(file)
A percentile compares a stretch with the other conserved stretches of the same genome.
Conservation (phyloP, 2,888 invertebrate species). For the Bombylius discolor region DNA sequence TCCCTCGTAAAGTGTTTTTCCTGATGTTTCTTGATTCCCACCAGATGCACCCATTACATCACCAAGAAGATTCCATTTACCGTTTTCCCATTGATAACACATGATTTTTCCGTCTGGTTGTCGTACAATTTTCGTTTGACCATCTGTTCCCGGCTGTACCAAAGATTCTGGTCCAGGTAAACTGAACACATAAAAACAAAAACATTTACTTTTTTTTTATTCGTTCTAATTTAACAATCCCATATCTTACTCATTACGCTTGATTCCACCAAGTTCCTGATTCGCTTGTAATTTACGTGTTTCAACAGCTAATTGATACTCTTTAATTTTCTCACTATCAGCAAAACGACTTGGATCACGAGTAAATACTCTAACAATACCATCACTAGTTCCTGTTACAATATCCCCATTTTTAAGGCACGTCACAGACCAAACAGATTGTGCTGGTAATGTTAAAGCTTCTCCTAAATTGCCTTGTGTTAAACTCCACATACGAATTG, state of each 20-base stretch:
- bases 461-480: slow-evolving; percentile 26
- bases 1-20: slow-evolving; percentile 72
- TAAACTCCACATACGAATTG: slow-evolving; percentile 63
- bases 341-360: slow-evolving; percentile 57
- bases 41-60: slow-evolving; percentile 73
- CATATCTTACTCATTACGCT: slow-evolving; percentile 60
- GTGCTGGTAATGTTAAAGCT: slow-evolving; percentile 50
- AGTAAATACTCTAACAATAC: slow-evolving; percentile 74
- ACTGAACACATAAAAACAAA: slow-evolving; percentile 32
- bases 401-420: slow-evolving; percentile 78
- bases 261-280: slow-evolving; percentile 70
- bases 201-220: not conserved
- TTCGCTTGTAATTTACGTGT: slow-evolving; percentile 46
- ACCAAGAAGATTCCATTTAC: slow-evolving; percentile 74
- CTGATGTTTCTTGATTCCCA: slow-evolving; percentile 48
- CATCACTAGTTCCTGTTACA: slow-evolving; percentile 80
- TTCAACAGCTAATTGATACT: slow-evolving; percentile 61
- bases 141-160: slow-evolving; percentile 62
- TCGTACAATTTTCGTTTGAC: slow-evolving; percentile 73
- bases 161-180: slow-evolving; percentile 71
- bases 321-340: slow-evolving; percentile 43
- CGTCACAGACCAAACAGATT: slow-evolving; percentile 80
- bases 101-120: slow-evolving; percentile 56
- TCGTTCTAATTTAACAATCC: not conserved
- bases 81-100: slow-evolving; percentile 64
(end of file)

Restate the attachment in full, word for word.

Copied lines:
A percentile compares a stretch with the other conserved stretches of the same genome.
Conservation (phyloP, 2,888 invertebrate species). For the Bombylius discolor region DNA sequence TCCCTCGTAAAGTGTTTTTCCTGATGTTTCTTGATTCCCACCAGATGCACCCATTACATCACCAAGAAGATTCCATTTACCGTTTTCCCATTGATAACACATGATTTTTCCGTCTGGTTGTCGTACAATTTTCGTTTGACCATCTGTTCCCGGCTGTACCAAAGATTCTGGTCCAGGTAAACTGAACACATAAAAACAAAAACATTTACTTTTTTTTTATTCGTTCTAATTTAACAATCCCATATCTTACTCATTACGCTTGATTCCACCAAGTTCCTGATTCGCTTGTAATTTACGTGTTTCAACAGCTAATTGATACTCTTTAATTTTCTCACTATCAGCAAAACGACTTGGATCACGAGTAAATACTCTAACAATACCATCACTAGTTCCTGTTACAATATCCCCATTTTTAAGGCACGTCACAGACCAAACAGATTGTGCTGGTAATGTTAAAGCTTCTCCTAAATTGCCTTGTGTTAAACTCCACATACGAATTG, state of each 20-base stretch:
- bases 461-480: slow-evolving; percentile 26
- bases 1-20: slow-evolving; percentile 72
- TAAACTCCACATACGAATTG: slow-evolving; percentile 63
- bases 341-360: slow-evolving; percentile 57
- bases 41-60: slow-evolving; percentile 73
- CATATCTTACTCATTACGCT: slow-evolving; percentile 60
- GTGCTGGTAATGTTAAAGCT: slow-evolving; percentile 50
- AGTAAATACTCTAACAATAC: slow-evolving; percentile 74
- ACTGAACACATAAAAACAAA: slow-evolving; percentile 32
- bases 401-420: slow-evolving; percentile 78
- bases 261-280: slow-evolving; percentile 70
- bases 201-220: not conserved
- TTCGCTTGTAATTTACGTGT: slow-evolving; percentile 46
- ACCAAGAAGATTCCATTTAC: slow-evolving; percentile 74
- CTGATGTTTCTTGATTCCCA: slow-evolving; percentile 48
- CATCACTAGTTCCTGTTACA: slow-evolving; percentile 80
- TTCAACAGCTAATTGATACT: slow-evolving; percentile 61
- bases 141-160: slow-evolving; percentile 62
- TCGTACAATTTTCGTTTGAC: slow-evolving; percentile 73
- bases 161-180: slow-evolving; percentile 71
- bases 321-340: slow-evolving; percentile 43
- CGTCACAGACCAAACAGATT: slow-evolving; percentile 80
- bases 101-120: slow-evolving; percentile 56
- TCGTTCTAATTTAACAATCC: not conserved
- bases 81-100: slow-evolving; percentile 64